Presentation on theme: "We signed up for a day trip to Versailles, France to see the historic palace that has been a French treasure for centuries. The weather was soggy to start."— Presentation transcript:
We signed up for a day trip to Versailles, France to see the historic palace that has been a French treasure for centuries. The weather was soggy to start with, but improved steadily throughout the day. We even managed to find and have lunch at a ‘Tex-Mex’ restaurant, and though it was a pretty good meal, the folks in France have a lot to learn about what ‘Tex- Mex’ actually consists of. Below is a picture of the double-decker bus that brought us to Versailles from Mons.
We arrived at the palace complex around 10:45 and were given free rein to view the sights as we wished. We promptly bought a couple of one- day ‘passports’ and started strolling the grounds…
The palace area is enormous…the gardens extend for several kilometers from the main ‘apartments’ that the king, queen, princes, and other assorted royalty used to live in. Everything you see in this picture (almost to the horizon) is considered to be palace property…which is now simply a proud national monument.
This area about one kilometer from the palace (the term ‘chateau’ is used…but that’s not a good enough description) was part of the royal gardens, and now is a rest area and park for the citizens.
Intricate carvings and statues are the rule rather than the exception. This pool is between the main palace ‘apartments’ and the country estates of Triannon and the petite Triannon, which were retreats for Marie Antoinette back in her day…
This is the road that leads to the Triannon area…do you think the peasants appreciated this beautiful area being kept from them when they could barely feed themselves?
But enough of the grounds… let’s go inside and see what the French royalty spent their money on…
This is the view from the King’s balcony. Below is the cathedral where services were conducted, with the royal court and the invited subjects worshipped their God…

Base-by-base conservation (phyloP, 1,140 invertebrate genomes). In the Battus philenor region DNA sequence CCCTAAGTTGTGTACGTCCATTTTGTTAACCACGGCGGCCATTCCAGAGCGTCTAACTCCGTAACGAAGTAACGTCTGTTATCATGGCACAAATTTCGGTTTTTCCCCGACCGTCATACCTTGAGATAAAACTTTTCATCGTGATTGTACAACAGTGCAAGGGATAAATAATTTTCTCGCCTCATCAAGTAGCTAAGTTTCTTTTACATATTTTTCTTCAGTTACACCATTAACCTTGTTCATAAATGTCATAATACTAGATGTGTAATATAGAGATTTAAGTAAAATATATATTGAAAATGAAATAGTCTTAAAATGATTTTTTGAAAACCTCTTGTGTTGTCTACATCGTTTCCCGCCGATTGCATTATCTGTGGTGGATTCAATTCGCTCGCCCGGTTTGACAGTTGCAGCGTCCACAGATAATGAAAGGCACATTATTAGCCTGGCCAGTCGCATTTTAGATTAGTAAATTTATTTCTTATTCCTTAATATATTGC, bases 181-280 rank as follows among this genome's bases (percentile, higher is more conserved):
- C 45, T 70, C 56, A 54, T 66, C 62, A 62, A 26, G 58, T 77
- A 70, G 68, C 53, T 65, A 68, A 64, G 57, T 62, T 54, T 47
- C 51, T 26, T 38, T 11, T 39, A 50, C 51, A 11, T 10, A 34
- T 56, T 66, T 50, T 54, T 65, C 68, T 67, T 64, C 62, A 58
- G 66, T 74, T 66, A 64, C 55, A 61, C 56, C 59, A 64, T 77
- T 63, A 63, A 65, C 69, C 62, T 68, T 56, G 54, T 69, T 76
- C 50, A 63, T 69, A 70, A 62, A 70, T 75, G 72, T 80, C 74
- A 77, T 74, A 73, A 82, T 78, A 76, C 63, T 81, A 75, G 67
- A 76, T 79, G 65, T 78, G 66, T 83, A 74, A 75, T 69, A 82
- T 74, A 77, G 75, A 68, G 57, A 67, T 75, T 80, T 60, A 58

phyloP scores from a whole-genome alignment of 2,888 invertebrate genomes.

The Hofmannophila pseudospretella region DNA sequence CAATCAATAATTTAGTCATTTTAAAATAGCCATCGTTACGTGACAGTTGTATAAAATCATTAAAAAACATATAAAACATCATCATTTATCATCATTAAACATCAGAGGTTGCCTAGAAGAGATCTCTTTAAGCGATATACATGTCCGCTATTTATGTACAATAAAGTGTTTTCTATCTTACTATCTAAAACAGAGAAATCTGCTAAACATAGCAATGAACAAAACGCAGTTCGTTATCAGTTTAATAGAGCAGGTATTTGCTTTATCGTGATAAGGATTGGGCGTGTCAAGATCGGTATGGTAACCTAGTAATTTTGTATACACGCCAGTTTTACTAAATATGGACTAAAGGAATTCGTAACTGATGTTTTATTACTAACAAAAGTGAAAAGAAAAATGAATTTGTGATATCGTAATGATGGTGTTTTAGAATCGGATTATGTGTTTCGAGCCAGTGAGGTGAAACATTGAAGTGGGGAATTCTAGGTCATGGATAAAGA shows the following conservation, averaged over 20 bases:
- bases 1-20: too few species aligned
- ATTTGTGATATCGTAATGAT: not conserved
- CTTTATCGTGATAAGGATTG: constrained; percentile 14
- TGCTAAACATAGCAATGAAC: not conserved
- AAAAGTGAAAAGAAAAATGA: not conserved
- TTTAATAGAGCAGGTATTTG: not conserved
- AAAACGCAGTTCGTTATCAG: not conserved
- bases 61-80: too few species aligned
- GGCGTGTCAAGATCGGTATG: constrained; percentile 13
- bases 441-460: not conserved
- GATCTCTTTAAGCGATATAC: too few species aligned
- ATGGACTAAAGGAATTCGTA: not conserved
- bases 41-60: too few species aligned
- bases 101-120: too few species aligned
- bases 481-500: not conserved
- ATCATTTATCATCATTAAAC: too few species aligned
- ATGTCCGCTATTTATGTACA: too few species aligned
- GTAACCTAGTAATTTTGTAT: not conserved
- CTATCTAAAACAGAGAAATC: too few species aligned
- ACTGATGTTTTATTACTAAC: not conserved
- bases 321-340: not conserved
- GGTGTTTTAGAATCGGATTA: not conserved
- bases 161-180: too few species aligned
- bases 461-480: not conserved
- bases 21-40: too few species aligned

French royalty was resplendent with thoughts of itself, and liked to commission statues and busts and display them throughout their estates. And in the true gesture of selfishness, they often fashioned and directly compared themselves to the Greek gods of old. Side note: What do you suppose the young lady at the center of the photo is doing… and why did she choose to face my way just as this photo went off?
Here’s a shot from the King’s Bedchamber…you can see that there are a ‘few’ carvings, inscriptions, and paintings throughout the royal bedroom. The royal bed is at the lower left…oh yes, nice chandelier, huh?
This is the entrance to the Hall of Mirrors, which unfortunately for us, was under renovation. It was designed as a royal passage way from the King’s apartments to the meeting chambers for matters of state. Originally, the entire hall was decked out in mirrors, and there were seventeen outside windows to ensure that enough light was refracted and reflected throughout…oh, and there was also the seventeen chandeliers for those pesky night conferences…
And everyone needs carvings on the ceiling, right? Here’s an example of some ceiling work just outside the King’s guardroom.
This photo kind of speaks for itself. As Mel Brooks noted centuries later, it is good to be the king.
If you think that Greek gods had an influence here, you would be correct.
Another great place for the royal wife to hang out…
And the final shot… the Eiffel Tower, from a distance. See, I told you we were in France…